Our study compares for the first time the simultaneous quantitative expression of HLA-A and -B alleles on undifferentiated pluripotent embryonic stem cells, more differentiated multipotent stem cells and terminally-differentiated lineage-specific cells with different fates in body compartments.
Allele specific HLA cell-surface expression was markedly different between cells at different stages of differentiation and maturation. Pluripotent hESC are known to express low levels of cell-surface HLA class I based on the staining patterns obtained after incubation with a W6/32 pan HLA class I antibody 
. Basak et al. have described low constitutive levels of HLA-A2 cell-surface expression on the H9 human embryonic stem cell line 
while the surface expression of HLA B or Cw have, to the best of our knowledge, not been investigated. Low but detectable expression of HLA-A, -B, and -C mRNA has been reported as judged by quantitative RT-PCR 
, but this does not imply expression on the protein level because many post transcriptional factors are needed for successful expression and some potentially important ones like TAP1, TAP2, LMP2 and LMP7 have been reported missing at the mRNA level in the HS293 embryonic stem cell line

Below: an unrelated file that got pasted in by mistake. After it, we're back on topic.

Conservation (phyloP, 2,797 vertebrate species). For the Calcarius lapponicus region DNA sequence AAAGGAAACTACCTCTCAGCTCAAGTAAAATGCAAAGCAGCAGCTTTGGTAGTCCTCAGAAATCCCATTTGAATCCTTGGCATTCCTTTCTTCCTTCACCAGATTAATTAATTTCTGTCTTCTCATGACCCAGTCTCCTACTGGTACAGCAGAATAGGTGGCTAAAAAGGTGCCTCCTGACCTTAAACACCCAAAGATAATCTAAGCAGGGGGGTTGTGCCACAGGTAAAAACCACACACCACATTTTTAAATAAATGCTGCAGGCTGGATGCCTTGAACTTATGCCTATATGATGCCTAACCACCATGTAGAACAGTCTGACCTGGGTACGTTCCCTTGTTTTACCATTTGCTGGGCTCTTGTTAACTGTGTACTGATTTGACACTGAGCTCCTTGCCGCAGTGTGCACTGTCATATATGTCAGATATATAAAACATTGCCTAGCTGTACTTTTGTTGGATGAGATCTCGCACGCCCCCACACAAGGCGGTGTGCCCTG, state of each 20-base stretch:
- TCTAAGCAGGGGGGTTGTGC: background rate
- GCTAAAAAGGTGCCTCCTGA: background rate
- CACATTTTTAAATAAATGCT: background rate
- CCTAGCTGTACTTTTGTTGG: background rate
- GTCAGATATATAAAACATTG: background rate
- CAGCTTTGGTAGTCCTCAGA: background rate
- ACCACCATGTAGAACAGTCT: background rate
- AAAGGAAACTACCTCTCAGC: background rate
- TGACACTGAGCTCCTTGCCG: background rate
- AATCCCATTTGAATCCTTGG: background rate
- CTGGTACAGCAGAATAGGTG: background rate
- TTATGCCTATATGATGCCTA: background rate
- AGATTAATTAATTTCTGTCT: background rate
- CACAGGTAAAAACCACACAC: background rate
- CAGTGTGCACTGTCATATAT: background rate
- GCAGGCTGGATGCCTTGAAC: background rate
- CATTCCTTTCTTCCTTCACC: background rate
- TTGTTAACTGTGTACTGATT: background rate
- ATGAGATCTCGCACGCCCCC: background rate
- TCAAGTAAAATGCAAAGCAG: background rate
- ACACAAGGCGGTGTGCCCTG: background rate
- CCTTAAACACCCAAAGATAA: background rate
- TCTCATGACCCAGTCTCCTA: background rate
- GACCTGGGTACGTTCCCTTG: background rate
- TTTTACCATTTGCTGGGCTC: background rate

. Our results show that classical HLA class I cell surface expression on hESC does not comprise expression of the HLA-B locus, at least not of the alleles studied in the two hESC lines here. However, after stimulation of hESC with IFNγ the expression of HLA-A alleles increased to high levels as we have previously observed it in multipotent hMSC 
, while only a modest induction of HLA-B was seen. This indicates that the antigen-presentation pathway(s) required for generation, transport and expression of HLA molecules on the cell surface are readily inducible in hESC. The mechanism behind the differential constitutive expression of HLA-A, but not -B remains to be elucidated but could relate to different dependencies on the peptide loading complex 
hMSC are multipotent cells that are developmentally more differentiated than hESC. As we have recently reported, hMSC do express high levels of HLA-A, but the expression of HLA-B is substantially down-regulated, though detectable in most cases 
. Both the examined HLA-A and HLA-B alleles retained the ability to become induced upon IFNγ stimulation as reported previously 
. Furthermore, after hMSC cell lines were subjected to in vitro
differentiation according to established validated procedures into some of their downstream lineages (adipocytes and osteoblasts), they showed a marginal reduction in the cell-surface expression levels of HLA-A (though only statistically significant for osteoblast differentiation) when compared to their levels in their parental hMSC lines. This is in accordance with a previous report based on HCA2 and HCA10 antibodies 
that detect multiple loci of HLA class I molecules